Francis JOYON is back in the northern hemisphere after IDEC crossed the equator on Thursday, over 12 days up on the solo round the world record pace.
Francis JOYON (FRA) and his giant IDEC trimaran crossed the equator for the second time at 12:23 UTC today, 48 days, 2 hours and 18 minutes after beginning his attempt to better Ellen MACARTHUR's (GBR) solo round the world record. It took MACARTHUR 60 days, 13 hours and 35 minutes to reach the same point in her voyage, putting JOYON 12 days, 11 hours and 17 minutes ahead of the record pace.
Driven by the trade winds, punctuated by a few squalls heralding the doldrums, IDEC is now recording her best speeds since passing Cape Horn two weeks ago. Throughout today, IDEC has consistently posted 24-hour runs over 530nm, an average speed of 22 knots.
JOYON already appears to be enjoying his return to the northern hemisphere, "It smells like home,"
he said from onboard IDEC today. "The North Atlantic is a familiar territory to me, I know it well having already crossed it 25 times. And it is true that the sense of arrival is becoming evermore present."
However, now JOYON faces the doldrums and a busy 24 hours as he tries to make every move possible to make his passage through them as quick as possible. "I know I will not sleep much in the next 24 hours,"
he observed. "The Intertropical Convergence Zone is moving northward, and I have no time to lose if I want to escape."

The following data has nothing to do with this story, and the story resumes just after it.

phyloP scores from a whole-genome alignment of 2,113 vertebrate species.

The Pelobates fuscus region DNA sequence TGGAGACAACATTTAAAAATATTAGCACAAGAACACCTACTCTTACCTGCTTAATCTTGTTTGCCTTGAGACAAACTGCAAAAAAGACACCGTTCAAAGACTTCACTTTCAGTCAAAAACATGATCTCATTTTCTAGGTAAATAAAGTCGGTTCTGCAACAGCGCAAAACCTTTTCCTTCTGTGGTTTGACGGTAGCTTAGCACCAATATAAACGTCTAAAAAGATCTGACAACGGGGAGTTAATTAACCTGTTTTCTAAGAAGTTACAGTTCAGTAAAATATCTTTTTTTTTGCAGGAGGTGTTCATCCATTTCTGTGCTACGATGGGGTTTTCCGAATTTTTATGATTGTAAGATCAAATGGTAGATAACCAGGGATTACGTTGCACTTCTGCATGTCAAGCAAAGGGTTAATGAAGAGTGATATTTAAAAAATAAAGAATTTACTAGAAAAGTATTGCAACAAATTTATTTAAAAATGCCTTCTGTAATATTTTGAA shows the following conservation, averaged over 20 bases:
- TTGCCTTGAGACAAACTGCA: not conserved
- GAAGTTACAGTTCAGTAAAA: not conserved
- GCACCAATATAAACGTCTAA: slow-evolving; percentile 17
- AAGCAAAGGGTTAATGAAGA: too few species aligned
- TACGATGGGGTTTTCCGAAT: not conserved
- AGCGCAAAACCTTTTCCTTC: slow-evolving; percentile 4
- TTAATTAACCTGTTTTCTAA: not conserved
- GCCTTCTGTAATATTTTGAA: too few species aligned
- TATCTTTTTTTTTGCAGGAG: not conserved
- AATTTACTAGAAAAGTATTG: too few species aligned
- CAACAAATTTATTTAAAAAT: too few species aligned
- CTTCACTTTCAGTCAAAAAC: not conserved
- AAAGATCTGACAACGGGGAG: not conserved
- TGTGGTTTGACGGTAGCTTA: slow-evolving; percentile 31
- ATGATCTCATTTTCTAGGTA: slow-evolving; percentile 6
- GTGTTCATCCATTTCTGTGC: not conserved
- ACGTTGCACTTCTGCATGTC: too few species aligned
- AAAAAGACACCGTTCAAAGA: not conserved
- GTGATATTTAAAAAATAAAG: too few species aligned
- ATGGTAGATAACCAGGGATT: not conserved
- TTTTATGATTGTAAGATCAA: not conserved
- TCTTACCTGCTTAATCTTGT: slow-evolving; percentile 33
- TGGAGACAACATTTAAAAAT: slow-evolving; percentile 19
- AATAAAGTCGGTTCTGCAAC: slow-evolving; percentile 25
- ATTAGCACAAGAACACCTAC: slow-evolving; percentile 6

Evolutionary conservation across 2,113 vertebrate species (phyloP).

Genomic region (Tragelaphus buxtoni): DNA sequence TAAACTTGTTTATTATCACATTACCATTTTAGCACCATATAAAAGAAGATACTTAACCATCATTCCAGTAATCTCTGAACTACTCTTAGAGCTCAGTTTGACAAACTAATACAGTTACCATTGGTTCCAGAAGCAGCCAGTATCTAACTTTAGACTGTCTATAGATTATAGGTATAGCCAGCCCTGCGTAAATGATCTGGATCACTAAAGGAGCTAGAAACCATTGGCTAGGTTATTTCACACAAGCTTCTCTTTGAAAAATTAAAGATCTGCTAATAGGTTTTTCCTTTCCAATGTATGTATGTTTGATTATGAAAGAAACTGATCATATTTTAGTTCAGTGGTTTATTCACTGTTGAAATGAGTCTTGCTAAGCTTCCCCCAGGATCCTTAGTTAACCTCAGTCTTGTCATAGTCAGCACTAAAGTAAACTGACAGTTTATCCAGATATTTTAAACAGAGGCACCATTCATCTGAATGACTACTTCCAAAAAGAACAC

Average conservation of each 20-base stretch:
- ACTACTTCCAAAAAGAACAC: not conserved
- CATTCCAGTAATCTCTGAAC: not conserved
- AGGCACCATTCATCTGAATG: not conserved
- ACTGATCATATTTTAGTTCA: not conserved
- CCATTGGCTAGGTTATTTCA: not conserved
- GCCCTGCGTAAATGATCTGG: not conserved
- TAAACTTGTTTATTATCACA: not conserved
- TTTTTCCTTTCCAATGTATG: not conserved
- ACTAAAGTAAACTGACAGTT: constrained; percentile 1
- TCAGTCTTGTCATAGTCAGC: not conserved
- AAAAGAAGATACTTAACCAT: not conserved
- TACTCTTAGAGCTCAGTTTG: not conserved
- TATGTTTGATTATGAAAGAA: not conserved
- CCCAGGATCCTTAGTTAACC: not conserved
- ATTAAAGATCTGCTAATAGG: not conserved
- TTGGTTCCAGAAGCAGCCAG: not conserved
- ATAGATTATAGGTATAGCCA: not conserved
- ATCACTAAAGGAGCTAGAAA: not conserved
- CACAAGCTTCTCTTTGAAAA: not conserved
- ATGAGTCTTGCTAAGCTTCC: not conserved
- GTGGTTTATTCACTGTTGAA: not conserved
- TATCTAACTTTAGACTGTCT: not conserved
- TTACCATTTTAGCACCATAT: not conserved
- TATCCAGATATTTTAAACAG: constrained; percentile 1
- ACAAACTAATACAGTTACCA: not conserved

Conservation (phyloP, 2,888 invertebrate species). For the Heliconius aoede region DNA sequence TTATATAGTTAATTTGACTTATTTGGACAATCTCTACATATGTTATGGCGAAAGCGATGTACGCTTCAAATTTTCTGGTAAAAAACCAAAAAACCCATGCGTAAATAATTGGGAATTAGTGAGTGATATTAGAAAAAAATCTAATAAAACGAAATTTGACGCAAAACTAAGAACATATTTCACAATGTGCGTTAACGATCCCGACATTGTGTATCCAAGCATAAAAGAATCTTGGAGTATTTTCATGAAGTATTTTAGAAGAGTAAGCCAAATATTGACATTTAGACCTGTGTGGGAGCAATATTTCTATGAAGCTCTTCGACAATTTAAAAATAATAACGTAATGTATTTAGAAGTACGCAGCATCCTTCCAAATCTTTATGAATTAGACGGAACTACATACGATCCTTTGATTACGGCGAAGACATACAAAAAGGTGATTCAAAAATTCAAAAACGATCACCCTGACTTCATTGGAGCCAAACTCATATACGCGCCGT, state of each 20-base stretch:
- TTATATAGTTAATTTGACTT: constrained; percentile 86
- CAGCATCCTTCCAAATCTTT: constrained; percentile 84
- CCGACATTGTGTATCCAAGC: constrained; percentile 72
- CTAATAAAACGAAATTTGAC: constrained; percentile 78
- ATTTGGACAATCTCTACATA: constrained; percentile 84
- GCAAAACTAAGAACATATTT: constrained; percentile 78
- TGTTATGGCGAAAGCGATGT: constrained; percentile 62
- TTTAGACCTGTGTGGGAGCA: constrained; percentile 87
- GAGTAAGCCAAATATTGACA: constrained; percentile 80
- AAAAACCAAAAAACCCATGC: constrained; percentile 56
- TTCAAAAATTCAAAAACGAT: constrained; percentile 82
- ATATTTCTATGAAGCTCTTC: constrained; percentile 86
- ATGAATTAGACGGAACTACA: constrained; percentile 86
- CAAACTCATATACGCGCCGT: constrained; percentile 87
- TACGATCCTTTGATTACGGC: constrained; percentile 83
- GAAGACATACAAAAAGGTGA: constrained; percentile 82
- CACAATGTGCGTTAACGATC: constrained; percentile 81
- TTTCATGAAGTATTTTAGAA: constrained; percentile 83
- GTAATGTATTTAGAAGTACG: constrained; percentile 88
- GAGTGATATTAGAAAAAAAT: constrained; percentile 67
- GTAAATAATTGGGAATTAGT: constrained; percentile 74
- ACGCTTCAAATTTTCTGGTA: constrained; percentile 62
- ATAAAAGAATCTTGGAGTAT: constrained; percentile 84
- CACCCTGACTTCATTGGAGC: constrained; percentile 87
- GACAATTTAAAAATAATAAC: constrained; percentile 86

The rest of the programme looks fairly standard for this area of the globe at this time of year, "The northeast trade winds are firmly in place,"
said JOYON. From here he will be looking to find the perfect trajectory north to hook into the westerly winds circulating north of the Azores.
Yesterday the rudder of the port hull was causing JOYON some problems, as it appeared to move out of alignment with the rudder on the main hull and cause some problems with stiffness in the steering. Today though the rudder was realigned and IDEC looks to be in fine health as she and JOYON began the final lap of this incredible circumnavigation.
The Record To Beat
Record: Round the World, non-stop, singlehanded
Skipper: Ellen MACATHUR (GBR)
Dates: 28 November 2004-7 February 2005
Elapsed time: 71 days, 14 hours, 18 minutes and 33 seconds
Distance: 21,760 nm
Average Speed: 12.66 knots
Trimaran IDEC - www.trimaran-idec.com
World Sailing Speed Record Council - www.sailspeedrecords.com